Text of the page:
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Last week I took a memorable ride in a very small boat. The flat-bottomed skiff belonged to Tracy Kuhns and Michael Roberts, leaders of Oxfam’s partner organization GO FISH, who keep it moored alongside their shrimping boat on the canal that borders their backyard.
In Lafitte, LA, where Kuhns and Roberts live, these canals are like streets, connecting families to one another and workers to their jobs. Neighbors waved to us as we cast off for a short trip from the nearby Mississippi River to the marsh-fringed Barataria Bay.
For generations, families in Lafitte and the surrounding communities have earned a living by harvesting fish, shrimp, and oysters from these waters. And until 2010—when the BP Deepwater Horizon oil spill dumped millions of gallons into the Louisiana bayou—it seemed like the next generation would, too.
“My grandson has been going trawling since he was 18 months old. The boy can fish,” Kuhns told me proudly as Roberts steered the boat out under the wide, cloud-streaked sky. “Before the oil spill, he never even thought about doing anything else.”
Now, Kuhns and Roberts say, the spill has caused lasting, perhaps irreparable, damage to a resource already threatened by pollution and coastal erosion.
“Barataria Bay was ground zero for all of that oil,” said Kuhns, who witnessed layers of black sludge floating to the surface. Since then, she estimated, “our shrimp [harvest] is down by 60 to 70 percent. Fish and crabs, same thing.”
Last Thursday, BP pled guilty in a criminal case brought by the US Department of Justice. The company agreed to pay $4.5 billion in fines for its conduct leading up to the oil spill, the largest environmental disaster in US history. The verdict marks a step forward, but there is still much more to be done, including resolution of up to tens of billions more in civil penalties and damages from BP and potentially its business partners for violations of the Oil Pollution Act and Clean Water Act.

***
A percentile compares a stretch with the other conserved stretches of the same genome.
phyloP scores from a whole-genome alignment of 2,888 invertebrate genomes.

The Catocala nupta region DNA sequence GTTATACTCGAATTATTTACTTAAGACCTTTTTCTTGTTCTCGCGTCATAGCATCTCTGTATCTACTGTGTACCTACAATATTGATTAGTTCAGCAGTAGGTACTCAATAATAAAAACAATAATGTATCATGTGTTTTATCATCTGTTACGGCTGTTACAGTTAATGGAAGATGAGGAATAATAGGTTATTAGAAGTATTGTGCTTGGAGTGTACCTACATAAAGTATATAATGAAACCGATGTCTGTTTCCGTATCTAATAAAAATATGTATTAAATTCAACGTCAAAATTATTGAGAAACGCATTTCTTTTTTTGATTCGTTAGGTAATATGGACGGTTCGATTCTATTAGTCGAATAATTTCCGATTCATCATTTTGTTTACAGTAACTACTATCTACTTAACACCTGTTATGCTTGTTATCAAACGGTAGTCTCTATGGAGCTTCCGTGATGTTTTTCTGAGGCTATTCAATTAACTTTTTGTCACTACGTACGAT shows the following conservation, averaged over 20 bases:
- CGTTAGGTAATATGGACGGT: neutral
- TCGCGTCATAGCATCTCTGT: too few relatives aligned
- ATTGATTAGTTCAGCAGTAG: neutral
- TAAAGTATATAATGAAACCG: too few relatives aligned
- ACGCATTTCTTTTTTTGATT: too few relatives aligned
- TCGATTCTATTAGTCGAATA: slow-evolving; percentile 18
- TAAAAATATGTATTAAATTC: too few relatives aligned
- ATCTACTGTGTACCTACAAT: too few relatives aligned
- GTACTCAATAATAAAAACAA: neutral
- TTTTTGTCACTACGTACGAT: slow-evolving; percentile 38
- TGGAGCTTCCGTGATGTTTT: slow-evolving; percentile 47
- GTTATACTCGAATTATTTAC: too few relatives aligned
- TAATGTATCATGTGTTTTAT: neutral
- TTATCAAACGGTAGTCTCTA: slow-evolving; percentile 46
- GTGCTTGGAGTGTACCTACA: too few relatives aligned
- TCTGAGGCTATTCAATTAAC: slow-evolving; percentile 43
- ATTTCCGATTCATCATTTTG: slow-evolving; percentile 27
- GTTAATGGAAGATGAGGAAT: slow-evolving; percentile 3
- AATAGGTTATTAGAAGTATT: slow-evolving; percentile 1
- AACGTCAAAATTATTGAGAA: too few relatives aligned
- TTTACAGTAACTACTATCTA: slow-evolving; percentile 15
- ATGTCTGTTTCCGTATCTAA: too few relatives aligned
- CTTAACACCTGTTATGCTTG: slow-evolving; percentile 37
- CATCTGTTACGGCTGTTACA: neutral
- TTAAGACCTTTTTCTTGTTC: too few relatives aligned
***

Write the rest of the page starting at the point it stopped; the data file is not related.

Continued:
“We still have to repair the damage done to vital and fragile ecosystems, and to the thousands of families who live and work along the coastline,” said Oxfam’s Jeffrey Buchanan. (Read his latest post on BP here.) “We need to ensure the fines from this tragedy can be invested in strengthening their future.”
Kuhns and Roberts are working to make that happen through GO FISH, a multi-ethnic coalition of 10 Louisiana organizations that advocates for fishing families and educates them about their rights. This summer, they worked with Oxfam and its partners to help win a key victory with the passage of the RESTORE Act; that law could direct up to $21 billion—from civil fines yet to be assessed— to restore the coast and provide much-needed jobs for local people.
“You’re talking about federal legislation that has a huge impact on small communities like ours,” said Kuhns. “Oxfam helped us join with other groups so we can advise on impacts and work to change policies.”
For now, the boats still make their way up and down the canal in Lafitte. But something is missing that won’t be easily replaced.
“Kids from fishing families are used to being out on a boat every day. Since the oil spill, it’s been hard for them to understand why they can’t be on the water, catching catfish,” said Kuhns.
“Since then,” she added of her grandson, “he’s been a little lost.”